Yaa Asante Waa, a black community activist in New York City, stood in the heart of Harlem over the weekend to see how many African-American shoppers would remain true to their social media pledges to shop less or not at all during Black Friday promotions. He and others observed people with “tiny bags” instead of large totes leaving the stores that line the historic 125th Street shopping district, a sight they hoped would translate to fewer revenues on Cyber Monday and greater political influence for blacks across the nation.
Asante Waa, along with other African-American social justice activists, called for the boycott of retailers ahead of new protests against incidents of police lethal force in Chicago and Minneapolis. The so-called “National Blackout,” a campaign to get black shoppers to stay home from malls this holiday shopping season and redirect their collective billions of dollars inward, is, among other things, an effort to remove black dollars from tax revenues that might otherwise fund local police departments, Asante Waa said.
“It’s just wrong that you can kill, murder, maim and throw us to the ground and say we have no power to change it,” he said in a phone interview Monday. “It’s important that we redirect our power. It’s time for change, and I think that’s in the air.”
But even as African-Americans are increasingly seen as an important consumer base year-round and make up a disproportionate segment of Christmastime bargain shoppers, some retail industry experts said they doubted any sustained protests among black shoppers could significantly hurt apparel, toy and electronic retailers this season. Instead, they said a better approach would be for activists to build relationships with retailers to create powerful alliances that could spur social change.
“I think it’s not going to work,” Andy Jassin, a fashion industry retailing consultant in New York City, said of the National Blackout holiday shopping protest. “Americans are so addicted to value shopping that it’s a temporal moment. … It is window dressing for [an issue] that should be dealt with at all times of the year.”
Jassin, managing director for the Jassin Consulting Group, said people aligned with a wide range of social causes have staged unsuccessful boycotts in the past to gain attention. But few have gone a different route, he said, by approaching retailers for help on raising awareness on issues, including race and criminal justice. For example, Black Lives Matter protesters could ask big chains such as Macy's or Target to demand new policing reforms to curb police brutality, Jassin said.
“The retailer serves a diverse and wide-ranging community of consumers,” Jassin said. “The best thing is to work within that group of retailers to make a change.” A blanket boycott also “could be hurting a number of people the inner-city community who are working part time in those stores,” he added.
In Chicago, following the release of video that showed a white policeman shooting a black teenager 16 times, thousands of protesters, mostly black, lined the city’s Magnificent Mile shopping district on Michigan Avenue last week in protest. Many demonstrators blocked entrances to Macy’s, Zara and Old Navy to discourage shoppers from spending their money, prompting significant police response at intersections along the shopping district. Activists said they action was meant to call attention to the 2014 killing of Laquan McDonald and how Chicago officials responded to the incident, including their refusal to release squad car video for more than a year.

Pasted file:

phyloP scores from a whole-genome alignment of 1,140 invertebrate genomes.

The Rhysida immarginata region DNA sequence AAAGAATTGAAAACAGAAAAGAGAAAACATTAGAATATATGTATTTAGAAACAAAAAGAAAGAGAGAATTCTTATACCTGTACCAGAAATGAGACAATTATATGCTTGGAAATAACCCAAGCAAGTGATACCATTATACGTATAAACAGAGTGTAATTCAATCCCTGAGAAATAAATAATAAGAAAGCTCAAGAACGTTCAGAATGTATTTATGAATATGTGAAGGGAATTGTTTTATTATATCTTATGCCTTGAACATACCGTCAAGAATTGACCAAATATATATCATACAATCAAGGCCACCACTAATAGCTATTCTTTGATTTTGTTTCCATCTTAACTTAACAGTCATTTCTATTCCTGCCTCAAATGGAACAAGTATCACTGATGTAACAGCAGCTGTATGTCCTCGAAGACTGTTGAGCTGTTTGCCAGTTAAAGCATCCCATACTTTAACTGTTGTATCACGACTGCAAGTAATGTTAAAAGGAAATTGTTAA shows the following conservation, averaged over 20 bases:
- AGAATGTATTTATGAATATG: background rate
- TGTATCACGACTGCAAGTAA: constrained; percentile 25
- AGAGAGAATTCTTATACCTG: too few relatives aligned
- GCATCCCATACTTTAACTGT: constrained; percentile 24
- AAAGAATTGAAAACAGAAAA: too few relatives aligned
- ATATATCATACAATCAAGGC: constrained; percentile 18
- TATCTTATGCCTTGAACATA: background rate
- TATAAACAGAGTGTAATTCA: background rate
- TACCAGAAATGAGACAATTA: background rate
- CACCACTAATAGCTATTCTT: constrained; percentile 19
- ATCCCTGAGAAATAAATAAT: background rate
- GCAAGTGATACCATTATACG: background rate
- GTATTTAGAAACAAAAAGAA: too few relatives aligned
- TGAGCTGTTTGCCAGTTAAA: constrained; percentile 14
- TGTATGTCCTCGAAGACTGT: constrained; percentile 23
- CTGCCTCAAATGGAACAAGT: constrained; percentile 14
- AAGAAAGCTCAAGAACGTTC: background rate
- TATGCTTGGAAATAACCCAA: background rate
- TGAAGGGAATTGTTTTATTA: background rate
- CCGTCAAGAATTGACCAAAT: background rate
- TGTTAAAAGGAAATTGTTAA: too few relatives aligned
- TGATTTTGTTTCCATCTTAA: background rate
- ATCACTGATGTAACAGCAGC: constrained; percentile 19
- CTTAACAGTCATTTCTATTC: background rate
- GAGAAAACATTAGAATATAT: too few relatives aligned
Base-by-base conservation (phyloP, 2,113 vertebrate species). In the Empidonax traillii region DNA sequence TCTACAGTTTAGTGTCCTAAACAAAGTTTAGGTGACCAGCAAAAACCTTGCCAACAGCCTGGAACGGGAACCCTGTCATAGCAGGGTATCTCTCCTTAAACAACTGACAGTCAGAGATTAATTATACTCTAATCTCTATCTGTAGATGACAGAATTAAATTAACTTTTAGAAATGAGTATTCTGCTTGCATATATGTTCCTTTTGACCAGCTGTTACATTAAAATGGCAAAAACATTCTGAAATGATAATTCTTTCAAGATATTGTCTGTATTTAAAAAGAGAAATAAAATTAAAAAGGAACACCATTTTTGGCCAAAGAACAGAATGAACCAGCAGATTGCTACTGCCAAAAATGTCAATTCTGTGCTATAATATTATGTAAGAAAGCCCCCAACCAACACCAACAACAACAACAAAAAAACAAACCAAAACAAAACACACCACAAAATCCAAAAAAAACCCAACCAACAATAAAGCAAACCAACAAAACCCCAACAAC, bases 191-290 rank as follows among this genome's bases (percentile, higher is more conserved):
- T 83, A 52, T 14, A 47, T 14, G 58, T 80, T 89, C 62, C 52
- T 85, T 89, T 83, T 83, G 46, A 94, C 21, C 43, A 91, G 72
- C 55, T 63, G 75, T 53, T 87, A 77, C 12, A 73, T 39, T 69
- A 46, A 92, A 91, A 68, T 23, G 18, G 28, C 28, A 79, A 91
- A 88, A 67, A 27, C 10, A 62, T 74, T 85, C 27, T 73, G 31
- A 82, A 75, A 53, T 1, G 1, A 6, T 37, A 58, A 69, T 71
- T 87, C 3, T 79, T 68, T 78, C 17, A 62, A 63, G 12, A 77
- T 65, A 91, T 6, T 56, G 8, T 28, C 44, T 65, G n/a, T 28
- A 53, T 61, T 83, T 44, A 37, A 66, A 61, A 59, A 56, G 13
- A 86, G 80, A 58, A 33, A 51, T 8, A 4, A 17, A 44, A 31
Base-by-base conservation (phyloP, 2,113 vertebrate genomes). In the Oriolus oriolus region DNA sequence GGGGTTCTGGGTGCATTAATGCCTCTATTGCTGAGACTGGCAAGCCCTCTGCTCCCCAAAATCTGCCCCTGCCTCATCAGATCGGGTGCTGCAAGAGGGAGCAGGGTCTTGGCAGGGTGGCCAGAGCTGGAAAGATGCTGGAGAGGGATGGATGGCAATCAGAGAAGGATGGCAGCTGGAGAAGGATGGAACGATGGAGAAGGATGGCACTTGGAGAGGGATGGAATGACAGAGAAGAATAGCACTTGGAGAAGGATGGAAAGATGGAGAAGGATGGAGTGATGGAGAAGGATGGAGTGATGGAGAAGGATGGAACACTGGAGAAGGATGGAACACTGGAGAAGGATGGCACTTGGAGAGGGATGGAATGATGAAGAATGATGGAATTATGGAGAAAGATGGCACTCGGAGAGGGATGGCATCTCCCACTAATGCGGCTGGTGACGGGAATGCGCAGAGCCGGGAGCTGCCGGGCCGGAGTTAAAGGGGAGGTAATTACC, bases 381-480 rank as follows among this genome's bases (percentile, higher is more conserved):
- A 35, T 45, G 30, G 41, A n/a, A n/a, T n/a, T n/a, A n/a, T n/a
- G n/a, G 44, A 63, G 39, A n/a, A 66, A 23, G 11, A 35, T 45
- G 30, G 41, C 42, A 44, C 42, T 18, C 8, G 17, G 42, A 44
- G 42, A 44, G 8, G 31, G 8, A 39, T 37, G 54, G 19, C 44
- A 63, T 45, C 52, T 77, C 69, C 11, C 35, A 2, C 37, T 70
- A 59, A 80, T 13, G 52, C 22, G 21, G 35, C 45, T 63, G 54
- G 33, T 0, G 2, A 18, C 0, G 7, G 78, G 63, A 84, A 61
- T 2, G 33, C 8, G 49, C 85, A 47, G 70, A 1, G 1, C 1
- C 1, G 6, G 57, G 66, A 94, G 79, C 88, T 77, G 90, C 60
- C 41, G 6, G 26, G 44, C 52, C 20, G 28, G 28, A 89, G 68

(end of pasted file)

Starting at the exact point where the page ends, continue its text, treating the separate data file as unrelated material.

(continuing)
Shoppers of all stripes still hit the stores to get in on sales on Thanksgiving Day and Black Friday, but fewer participated in the headline-grabbing frenzy this year, according to media reports. Sales at brick and mortar retailers nationwide dropped on Black Friday from $11.6 billion last year to $10.4 billion in 2015, according to ShopperTrak, the retail research organization. Online sales, however jumped 14 percent to $2.72 billion, according to a report by Time magazine.
Black Friday’s decline in recent years is entirely due to the proliferation of online retail and not a socially conscious consumer base or a social justice movement’s campaign, said Walter Loeb, president of the retail analysis firm Loeb Associates in New York City. “Today, the value of the Black Friday promotions have waned,” Loeb said in a phone interview Monday. “People have gotten tired of these deals and they know that there’s another sale coming down the pipeline."
Even with the declines in Black Friday sales, African-Americans, who represent 13 percent of the U.S. population, made up 30 percent of Gallup poll respondents who said they would shop during Thanksgiving weekend. A recent study by Nielsen, the media and marketing research firm, found that African-Americans also saw the largest increase of time spent browsing coupons and retail rewards websites. Nielsen, in another study with Essence magazine, this year estimated that black buying power will reach $1.3 trillion over the next few years.
But rather than completely pulling that power from retailers, some retail brand strategists said social justice efforts should focus on partnerships that benefit the black community. A retail boycott “may become impossible to sustain that because there is not a broad enough base of companies to buy from instead,” said Chris Stone, founder of Faith Driven Consumer, a Christian-focused brand strategy firm based in North Carolina. Stone’s firm advocates for so-called “buycotts,” a targeted shopping campaign that encourages shoppers to spend in places that align with their values.
“Brand leaders already understand that engaging communities in ways that resonate is good for business,” Stone said in a phone interview Monday. “The real purpose is to reward good behavior, behavior that you want to support.”